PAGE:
The Battle of Our Bodies vs. Our Minds

As runners, we’re often reminded that running is just as much mental as it is physical, that tackling those long runs and increasing our mileage is just as much an endurance test of our own mental stamina as it is of our physical stamina.  Many running experts say that running is 90% mental and the remaining 10% physical.  Experts have even proven this idea through the use of scientific methodology.

mentalOften times, I find myself talking myself out of stopping because, deep down, I know I can finish what I’ve set myself out to accomplish, whether that’s a three mile midweek run or a longer distance run over the weekend.

But what about those days when your mind wants to keep going but your body just can’t keep up?

I had one of those days Tuesday evening.  When I walked into the gym, I had planned on running a 5k on the treadmill.  But as I got going, I could feel the heaviness in my legs from the past weekend’s eight mile run.  Not only were my legs heavy, but I had a Charlie Horse in one calf and twinging pain in the other.

Clearly I hadn’t let my legs rest enough after my long run two days prior.

About 1.5 miles into Tuesday’s run I knew that completing an entire 5k wasn’t going to be the reality that evening.  Although I was taking more frequent walk breaks than I usually do during my shorter runs, my body just wasn’t able to keep up with my mental strength that evening.  My brain and my body were definitely in a battle against one another.

mindquoteTuesday evening was one of those times that I didn’t complete all the miles that I had planned on accomplishing.  The 10% physical part of my running capabilities won out against my mind, which is supposed to be 90% of my running.

It was a battle of my body vs. my mind.  And on Tuesday, my body won.

QOTD: Have you ever wanted to run further than your body wanted to allow you to?  Did you feel disappointed in yourself for not finishing all of your planned miles?

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19 Responses to The Battle of Our Bodies vs. Our Minds

  1. I’ve missed my miles many times. It happens. The documentary “Runnin the Sahara” has a great quite; running is 90% mental, and the rest is all in your head.
    Keep running!

  2. Lauren says:

    Yep this has happened to me a lot. And it’s so frustrating when you can’t go as far as you would like, but you have to listen to your body because it’s much better to stop when you know you have to than to push your body too hard and end up injured.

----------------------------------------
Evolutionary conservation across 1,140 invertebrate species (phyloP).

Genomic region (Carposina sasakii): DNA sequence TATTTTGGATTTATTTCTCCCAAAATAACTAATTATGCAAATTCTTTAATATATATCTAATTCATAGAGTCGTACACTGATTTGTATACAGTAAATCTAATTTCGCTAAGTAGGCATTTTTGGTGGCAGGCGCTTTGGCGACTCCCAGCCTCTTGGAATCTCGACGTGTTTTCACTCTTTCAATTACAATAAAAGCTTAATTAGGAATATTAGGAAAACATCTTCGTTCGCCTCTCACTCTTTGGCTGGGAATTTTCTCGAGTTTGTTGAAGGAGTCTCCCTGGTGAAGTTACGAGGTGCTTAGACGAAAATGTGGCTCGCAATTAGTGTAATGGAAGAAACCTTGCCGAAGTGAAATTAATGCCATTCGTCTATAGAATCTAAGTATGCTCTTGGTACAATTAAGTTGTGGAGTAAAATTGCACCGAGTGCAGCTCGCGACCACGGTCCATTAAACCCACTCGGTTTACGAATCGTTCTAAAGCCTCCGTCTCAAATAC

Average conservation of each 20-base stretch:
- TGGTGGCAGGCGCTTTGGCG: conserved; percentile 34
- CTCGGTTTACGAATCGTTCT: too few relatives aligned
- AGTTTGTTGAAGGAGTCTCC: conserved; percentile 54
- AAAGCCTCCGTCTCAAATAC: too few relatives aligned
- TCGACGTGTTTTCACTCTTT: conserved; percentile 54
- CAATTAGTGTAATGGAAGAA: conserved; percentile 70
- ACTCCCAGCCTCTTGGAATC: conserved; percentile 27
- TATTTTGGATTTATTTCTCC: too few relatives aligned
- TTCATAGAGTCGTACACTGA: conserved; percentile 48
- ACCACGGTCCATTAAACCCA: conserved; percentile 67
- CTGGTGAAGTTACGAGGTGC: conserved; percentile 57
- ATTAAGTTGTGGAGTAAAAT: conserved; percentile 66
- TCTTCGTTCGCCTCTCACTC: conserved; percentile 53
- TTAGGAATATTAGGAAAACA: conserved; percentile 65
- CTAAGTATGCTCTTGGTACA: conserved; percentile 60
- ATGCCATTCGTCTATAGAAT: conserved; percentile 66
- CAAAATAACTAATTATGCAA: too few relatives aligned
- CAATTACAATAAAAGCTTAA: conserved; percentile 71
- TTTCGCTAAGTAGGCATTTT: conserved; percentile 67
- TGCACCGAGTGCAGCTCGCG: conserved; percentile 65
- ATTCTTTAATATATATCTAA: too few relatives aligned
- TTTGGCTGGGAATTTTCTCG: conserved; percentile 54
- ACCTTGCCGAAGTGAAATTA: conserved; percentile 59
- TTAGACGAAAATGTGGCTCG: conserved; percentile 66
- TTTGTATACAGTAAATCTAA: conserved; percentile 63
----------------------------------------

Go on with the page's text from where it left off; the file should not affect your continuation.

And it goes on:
3. Chaitali says:

    This happened to me just the other day at the track workout 😦 I just felt like I could not keep running and walked a lot of it. I was pretty disappointed in myself but determined to do better the rest of the week.

  4. I remember getting SO frustrated when I couldn’t stick to the training plan for my first Wine and Dine due to injury. I’ve learned it’s so much more important to listen to your body than what’s on a piece of paper. With that in mind, and a much more laid back attitude for last year’s W&D, I finished 22 minutes faster and in much less pain than the year before. 🙂

  5. Susan says:

    That’s the story of my life in regards to running, but I think it has more to do with actual body ability and less mental strength 😉 I’ve given up running. It doesn’t give me that rush that I kept hoping for. I think the running thing is a hard balance. Pushing yourself because you know you can, and really respecting the body. So many runners don’t give in to their body demands and deal with so many injuries. I don’t know that I could find that balance.

  6. sarahdudek80 says:

    So true. Thanks for sharing.

  7. Denise says:

    I’ve been there. Coming back from injury, sometimes my mind is into it and my body puts the brakes on it. I try to be patient with myself, but it’s so frustrating when my body won’t cooperate. Thanks for sharing that you share the struggle too sometimes.

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  9. cheriarmour says:

    Oh man, I have definitely set out to run more distance before and not made it quite there. I can’t remember how long I was supposed to be running once, but my blood sugar ended up plummeting and I had to call my fiance to come get me from downtown. Oh well, run was awesome til that point, so I did what I could.

  10. There have been a few times that my body couldn’t keep up with my mind. For example, this weekend during a half marathon, I had a little knee pain. I knew I could keep up the pace I was running and that I’d be able to PR, but doing so would risk further injurying myself. Sometimes, we do have to listen to our bodies so that we can keep running in the future.

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